HMRC Is Shite

HMRC Is Shite
Dedicated to the taxpayers of Britain, and the employees of Her Majesty's Revenue and Customs (HMRC), who have to endure the monumental shambles that is HMRC.

Wednesday, 21 May 2008

Catch 22 - A Dilemma

Catch 22 - A Dilemma
I understand that those in charge of HMRC have presented those who work for HMRC with something of Catch 22 dilemma.

Allow me to explain.

When people apply for a CIS card, Tax Credits, or register for Self Employment they are required to produce several forms of ID at a Revenue office.

So far so good.

One of the forms of ID can be a letter from a Government department to the applicants home address.

With me so far?

Now here is where it becomes a little more tricky.

Imagine that you are a failed asylum seeker.

What would you do to prove your identity?

Yes, that's right, you would use a letter from the Home Orifice.

After all, the Home Orifice is a "respected" government institution, a letter from them surely would cut the mustard...wouldn't it?

In theory yes it would, until that is you actually read what the letter says.

Now what do you think that this letter says?

Shall I help you here?

It says that the failed asylum seeker is specifically forbidden from working or claiming benefits, as the failed asylum seeker has been denied rights to asylum.

Now a logical and sensible employee of HMRC would of course use this letter as the basis for denying benefits/tax credits. Unfortunately those who run HMRC are not very logical, sensible or indeed very bright.

Those in charge of HMRC have issued an edict to their staff telling them to accept these letters as a valid form of ID for verification purposes.

Let me just remind you one more time:


To add insult to injury, the staff at HMRC have also been expressly forbidden from notifying the Home Orifice etc of the fact that this "client group" is breaking the law, due to the "data protection" implications.

Am I the only one who finds this to be completely absurd?

Would those who "run" HMRC care to comment?

Tax does have to be taxing.

The New Statesman, Britain's leading political magazine is delighted to announce that HMRC Is Shite has been nominated for a New Media Award in the category of Campaign For Change. The campaign for change award will go to the individual or organisation that has most effectively influenced opinions and behaviour through the use of new media technology. The winner of this award will champion a cause and provide information and tools to instigate change.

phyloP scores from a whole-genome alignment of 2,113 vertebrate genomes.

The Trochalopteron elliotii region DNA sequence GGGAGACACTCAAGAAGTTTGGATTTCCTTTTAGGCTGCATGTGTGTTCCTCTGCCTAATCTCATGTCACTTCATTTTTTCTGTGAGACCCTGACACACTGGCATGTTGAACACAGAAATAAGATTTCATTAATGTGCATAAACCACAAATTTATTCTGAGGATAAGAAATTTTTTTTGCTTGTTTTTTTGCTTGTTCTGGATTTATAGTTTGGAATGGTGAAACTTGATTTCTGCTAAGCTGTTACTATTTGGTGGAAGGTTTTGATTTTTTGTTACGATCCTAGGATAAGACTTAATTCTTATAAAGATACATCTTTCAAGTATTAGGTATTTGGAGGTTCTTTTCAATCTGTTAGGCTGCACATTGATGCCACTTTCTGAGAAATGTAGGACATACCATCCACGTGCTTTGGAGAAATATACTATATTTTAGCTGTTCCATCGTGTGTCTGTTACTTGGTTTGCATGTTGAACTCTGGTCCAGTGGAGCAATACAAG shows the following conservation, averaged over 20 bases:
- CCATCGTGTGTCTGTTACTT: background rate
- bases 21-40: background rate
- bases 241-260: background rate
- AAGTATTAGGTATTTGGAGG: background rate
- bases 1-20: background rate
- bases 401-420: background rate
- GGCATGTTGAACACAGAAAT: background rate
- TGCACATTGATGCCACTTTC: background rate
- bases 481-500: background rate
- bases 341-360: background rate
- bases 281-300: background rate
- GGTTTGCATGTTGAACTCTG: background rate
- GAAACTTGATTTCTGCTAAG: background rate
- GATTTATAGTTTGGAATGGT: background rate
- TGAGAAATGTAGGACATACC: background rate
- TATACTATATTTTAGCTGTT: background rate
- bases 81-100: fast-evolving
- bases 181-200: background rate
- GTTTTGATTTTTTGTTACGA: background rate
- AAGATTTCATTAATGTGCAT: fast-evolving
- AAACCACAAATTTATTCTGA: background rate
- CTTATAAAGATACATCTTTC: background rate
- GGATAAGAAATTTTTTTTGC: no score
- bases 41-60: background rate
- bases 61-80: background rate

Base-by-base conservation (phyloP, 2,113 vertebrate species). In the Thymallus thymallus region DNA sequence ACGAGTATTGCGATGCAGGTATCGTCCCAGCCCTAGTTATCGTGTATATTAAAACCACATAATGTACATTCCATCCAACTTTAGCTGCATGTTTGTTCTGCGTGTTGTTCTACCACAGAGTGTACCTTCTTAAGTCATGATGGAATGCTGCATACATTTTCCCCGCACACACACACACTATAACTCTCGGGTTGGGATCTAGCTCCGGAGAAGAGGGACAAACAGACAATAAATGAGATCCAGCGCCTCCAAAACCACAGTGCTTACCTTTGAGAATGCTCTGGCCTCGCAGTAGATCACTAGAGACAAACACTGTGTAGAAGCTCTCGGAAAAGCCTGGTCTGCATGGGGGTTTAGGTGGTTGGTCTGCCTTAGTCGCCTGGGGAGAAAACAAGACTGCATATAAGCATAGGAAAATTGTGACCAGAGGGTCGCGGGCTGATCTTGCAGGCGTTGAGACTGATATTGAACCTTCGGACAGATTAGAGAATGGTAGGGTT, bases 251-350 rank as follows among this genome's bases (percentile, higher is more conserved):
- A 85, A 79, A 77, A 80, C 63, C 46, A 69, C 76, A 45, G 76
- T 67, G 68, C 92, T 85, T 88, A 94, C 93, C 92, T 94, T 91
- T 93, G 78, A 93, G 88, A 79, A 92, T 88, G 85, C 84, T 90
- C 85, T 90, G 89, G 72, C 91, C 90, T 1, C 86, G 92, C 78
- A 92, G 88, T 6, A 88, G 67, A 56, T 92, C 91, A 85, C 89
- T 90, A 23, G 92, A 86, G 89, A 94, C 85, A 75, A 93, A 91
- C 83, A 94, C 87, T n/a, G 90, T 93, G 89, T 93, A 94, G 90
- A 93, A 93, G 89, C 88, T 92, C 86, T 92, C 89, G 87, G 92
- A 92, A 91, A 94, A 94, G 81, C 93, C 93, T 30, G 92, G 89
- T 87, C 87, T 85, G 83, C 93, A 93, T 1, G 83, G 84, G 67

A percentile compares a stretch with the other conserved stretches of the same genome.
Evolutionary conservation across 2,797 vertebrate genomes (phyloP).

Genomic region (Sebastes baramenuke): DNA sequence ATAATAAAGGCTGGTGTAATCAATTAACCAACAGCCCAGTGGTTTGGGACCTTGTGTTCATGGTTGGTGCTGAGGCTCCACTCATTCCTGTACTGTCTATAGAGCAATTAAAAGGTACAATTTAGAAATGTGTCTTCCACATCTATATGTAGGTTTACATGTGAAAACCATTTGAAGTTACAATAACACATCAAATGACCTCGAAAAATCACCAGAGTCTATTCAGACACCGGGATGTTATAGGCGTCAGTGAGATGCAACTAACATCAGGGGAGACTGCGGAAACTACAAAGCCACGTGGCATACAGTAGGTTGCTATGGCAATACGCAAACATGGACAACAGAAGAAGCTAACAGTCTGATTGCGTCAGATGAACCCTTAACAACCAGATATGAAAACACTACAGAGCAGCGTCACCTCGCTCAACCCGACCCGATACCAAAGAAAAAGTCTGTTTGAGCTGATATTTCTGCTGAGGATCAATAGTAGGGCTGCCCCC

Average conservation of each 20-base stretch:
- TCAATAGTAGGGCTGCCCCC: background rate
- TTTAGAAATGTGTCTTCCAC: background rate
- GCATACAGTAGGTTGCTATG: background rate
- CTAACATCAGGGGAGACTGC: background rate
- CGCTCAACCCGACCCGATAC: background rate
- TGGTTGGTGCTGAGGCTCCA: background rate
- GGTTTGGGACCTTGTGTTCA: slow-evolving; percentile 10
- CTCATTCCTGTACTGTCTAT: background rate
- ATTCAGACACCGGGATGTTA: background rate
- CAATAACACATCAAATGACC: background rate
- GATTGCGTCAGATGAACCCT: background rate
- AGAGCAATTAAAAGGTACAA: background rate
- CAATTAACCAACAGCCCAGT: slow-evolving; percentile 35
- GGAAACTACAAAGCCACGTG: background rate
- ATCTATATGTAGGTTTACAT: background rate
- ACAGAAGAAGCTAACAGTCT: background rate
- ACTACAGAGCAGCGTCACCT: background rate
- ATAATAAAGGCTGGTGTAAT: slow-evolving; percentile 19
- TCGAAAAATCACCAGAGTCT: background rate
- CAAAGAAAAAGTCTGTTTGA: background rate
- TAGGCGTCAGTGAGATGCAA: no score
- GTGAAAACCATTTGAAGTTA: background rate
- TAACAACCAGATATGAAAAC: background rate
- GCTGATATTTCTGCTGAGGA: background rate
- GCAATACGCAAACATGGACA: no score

The full press release can be downloaded here.

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  1. I don't doubt what you've said... but can you provide the source of this information?

    It almost seems too bizarre... even for this government!

  2. Insane if true! Nowt to add.

    PS I think you have mentioned your possible award about 5 times now. A man after my own heart Mr F! If it was me I would be dropping it into every sentence.

  3. To be fair, a letter or anything else "official" for these purposes is only to establish the identity/residential address of the addressee. I doubt that anyone at HMRC (or any other organisation using these documents) actually read the contents of the letter (or any letter), nor should they be expected to once they are convinced that the letter is genuine. In the same way a bank statement used to prove somebody's bona fides under similar circumstances is not usually subject to a financial analysis by the organisation requesting sight of the statement. Admittedly, however, the contents of the failed asylum seeker's Home Office letter would be far more useful to HMRC than details of his overdraft.

    HMRC is indeed shite (as is most of the administration of government in this fair land) but there are more egregious examples of its shiteness than this (which your blog regularly reveals).

  4. It will be true.
    I remember an employee once asked a question of senior management regarding registration on the Construction Industry Scheme, the response published on our internal network. The employee was concerned about the numbers of people coming in the door of their tax office to register for CIS giving their passports as ID. On their passports it said they were not entitled to work as condition of their visa. Should we be registering these people? The answer was, essentially, it's not any of our business. It's just our duty to register them for tax and if we were to tell the Home Office we'd be in breach of the Data Protection Act.
    Hard to believe I know. So much for the law